Bates BR, Mazer JP, Ledbetter AM, Norander S. The DO Difference: An Analysis of Causal Relationships Affecting the Degree-Change Debate. J Am Osteopath Assoc 2009;109(7):359–369. doi: 10.7556/jaoa.2009.109.7.359.
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Context: The academic credential awarded to osteopathic physicians is the doctor of osteopathy or doctor of osteopathic medicine (DO) degree. Public recognition of the degree has been disappointingly low, however, leading some members of the profession to argue for a change in the degree's name and formal designation.
Objectives: To investigate antecedents to the desire among osteopathic medical students to change vs retain the DO degree designation and maintain “the DO difference.”
Methods: A self-administered cross-sectional 38-item electronic survey was distributed to 480 students at an osteopathic medical school in the Midwestern United States. The instrument included knowledge-based items about osteopathic principles and practice (OPP) as well as items designed to assess attitudes, subjective norms, perceived behavioral control, and intention to support a proposed degree change.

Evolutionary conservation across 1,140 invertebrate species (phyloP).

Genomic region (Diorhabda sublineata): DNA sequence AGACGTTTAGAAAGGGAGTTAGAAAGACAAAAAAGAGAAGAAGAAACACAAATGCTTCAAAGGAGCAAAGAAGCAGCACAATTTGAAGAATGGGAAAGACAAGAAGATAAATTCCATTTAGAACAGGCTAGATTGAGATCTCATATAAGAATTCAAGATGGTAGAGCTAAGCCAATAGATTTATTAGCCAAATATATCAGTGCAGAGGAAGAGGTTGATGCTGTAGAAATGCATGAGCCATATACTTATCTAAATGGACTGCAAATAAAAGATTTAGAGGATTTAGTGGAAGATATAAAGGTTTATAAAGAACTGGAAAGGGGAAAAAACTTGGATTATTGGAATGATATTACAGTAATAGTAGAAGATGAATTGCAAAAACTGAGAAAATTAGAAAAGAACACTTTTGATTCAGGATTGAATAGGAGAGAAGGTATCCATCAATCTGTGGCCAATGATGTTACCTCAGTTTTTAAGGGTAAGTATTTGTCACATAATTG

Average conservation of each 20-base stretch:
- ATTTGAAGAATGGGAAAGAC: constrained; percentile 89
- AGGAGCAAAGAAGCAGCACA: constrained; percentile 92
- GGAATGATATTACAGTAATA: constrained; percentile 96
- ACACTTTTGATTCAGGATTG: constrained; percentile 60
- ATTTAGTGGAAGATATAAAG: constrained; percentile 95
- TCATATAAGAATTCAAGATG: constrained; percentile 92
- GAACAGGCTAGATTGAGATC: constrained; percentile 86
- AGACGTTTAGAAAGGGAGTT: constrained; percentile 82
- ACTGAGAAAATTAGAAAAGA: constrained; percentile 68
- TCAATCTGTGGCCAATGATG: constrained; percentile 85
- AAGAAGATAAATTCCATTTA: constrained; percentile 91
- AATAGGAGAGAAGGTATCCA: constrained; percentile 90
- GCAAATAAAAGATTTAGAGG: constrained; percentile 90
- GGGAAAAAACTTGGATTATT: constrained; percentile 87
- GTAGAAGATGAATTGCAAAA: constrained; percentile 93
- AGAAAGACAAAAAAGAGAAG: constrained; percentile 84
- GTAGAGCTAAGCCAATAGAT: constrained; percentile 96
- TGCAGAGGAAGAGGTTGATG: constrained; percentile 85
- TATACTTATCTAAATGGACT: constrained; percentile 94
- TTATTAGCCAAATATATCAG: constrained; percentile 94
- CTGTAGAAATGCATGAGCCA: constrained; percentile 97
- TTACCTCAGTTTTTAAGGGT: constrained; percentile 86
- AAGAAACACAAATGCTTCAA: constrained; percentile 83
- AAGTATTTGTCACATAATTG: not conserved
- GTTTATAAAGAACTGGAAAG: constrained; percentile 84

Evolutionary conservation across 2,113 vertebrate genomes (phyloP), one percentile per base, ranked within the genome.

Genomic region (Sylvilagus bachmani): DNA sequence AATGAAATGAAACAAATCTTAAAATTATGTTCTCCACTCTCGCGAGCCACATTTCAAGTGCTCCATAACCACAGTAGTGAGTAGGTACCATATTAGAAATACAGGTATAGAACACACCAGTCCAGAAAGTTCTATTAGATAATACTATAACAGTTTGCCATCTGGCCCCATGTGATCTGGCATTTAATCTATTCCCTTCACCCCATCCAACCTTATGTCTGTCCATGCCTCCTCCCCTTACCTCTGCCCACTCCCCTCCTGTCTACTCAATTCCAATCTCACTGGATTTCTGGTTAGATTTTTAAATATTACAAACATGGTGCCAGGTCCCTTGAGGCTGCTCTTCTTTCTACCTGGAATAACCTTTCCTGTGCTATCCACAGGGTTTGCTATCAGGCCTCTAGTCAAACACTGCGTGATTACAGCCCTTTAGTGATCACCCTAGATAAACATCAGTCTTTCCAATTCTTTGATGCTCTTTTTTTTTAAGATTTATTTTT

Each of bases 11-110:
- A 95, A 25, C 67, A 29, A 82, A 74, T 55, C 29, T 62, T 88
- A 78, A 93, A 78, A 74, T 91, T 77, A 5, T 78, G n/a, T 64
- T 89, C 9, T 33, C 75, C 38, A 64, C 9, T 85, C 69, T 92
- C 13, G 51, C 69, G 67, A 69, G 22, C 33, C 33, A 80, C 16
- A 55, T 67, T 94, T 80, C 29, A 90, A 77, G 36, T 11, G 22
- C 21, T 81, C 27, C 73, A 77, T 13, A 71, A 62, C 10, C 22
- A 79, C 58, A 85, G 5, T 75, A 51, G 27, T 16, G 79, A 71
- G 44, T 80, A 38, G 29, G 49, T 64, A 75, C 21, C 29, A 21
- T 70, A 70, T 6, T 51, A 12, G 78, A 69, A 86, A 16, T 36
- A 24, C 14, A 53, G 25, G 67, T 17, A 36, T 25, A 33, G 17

Results: An overall response rate of 45% was achieved (n=214). Structural equation modeling revealed that low levels of OPP knowledge were associated with positive attitudes and subjective norms favoring a degree change with the reverse true for opposing students. Knowledge did not influence perceived behavioral control. Attitudes were the best predictor of intention to vote with 85% variance predicted in our models; perceived behavioral control was the best predictor of intention to debate with approximately 38% variance observed.
Conclusions: As a result of diminished use of palpation and osteopathic manipulative treatment—two historic markers of professional identity among osteopathic physicians—the DO degree designation as an indicator of difference has received increasing scrutiny. Improved student awareness of OPP is essential to maintaining the DO difference in clinical practice and with regard to the DO degree designation.
For most of its history, the AOA derived a great deal of internal cohesion and social solidarity among its membership from the menacing actions of the once-powerful AMA [American Medical Association].14
We must not allow our distinct image to fade and disappear. If we do...the public will pose an uncomfortable question: “Why two professions?”
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